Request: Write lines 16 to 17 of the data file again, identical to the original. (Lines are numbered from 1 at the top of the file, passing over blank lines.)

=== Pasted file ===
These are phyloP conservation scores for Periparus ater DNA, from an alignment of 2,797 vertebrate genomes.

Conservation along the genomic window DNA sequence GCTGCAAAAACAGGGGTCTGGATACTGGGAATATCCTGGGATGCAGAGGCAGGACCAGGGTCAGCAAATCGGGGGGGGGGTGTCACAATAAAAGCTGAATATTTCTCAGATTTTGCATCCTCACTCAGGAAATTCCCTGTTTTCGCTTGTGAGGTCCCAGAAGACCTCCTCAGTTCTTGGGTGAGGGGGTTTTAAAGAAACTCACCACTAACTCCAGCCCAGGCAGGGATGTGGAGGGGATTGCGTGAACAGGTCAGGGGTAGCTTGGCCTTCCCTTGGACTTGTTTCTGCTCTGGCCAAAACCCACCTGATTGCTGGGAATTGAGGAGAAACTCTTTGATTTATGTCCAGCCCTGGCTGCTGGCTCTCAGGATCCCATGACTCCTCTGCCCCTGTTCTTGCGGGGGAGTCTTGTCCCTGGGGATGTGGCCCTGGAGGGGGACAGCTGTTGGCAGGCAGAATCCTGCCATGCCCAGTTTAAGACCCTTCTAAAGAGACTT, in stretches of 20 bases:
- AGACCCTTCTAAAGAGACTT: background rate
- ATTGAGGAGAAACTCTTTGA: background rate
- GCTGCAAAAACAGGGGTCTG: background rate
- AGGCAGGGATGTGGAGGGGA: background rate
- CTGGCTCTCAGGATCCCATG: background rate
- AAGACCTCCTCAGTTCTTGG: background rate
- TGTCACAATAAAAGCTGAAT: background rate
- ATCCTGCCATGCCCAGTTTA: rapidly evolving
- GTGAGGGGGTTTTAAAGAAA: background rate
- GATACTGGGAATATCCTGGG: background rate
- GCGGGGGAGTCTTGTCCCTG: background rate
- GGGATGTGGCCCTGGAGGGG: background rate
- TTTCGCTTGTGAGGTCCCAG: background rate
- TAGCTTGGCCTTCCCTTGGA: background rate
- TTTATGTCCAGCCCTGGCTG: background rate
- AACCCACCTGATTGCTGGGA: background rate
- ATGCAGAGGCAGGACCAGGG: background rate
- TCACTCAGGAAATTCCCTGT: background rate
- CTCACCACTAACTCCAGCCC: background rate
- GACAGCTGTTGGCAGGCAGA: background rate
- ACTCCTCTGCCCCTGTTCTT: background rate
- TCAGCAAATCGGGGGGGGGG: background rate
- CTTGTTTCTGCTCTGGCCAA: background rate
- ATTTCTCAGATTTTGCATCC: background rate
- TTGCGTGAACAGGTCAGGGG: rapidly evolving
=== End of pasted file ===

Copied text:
- TAGCTTGGCCTTCCCTTGGA: background rate
- TTTATGTCCAGCCCTGGCTG: background rate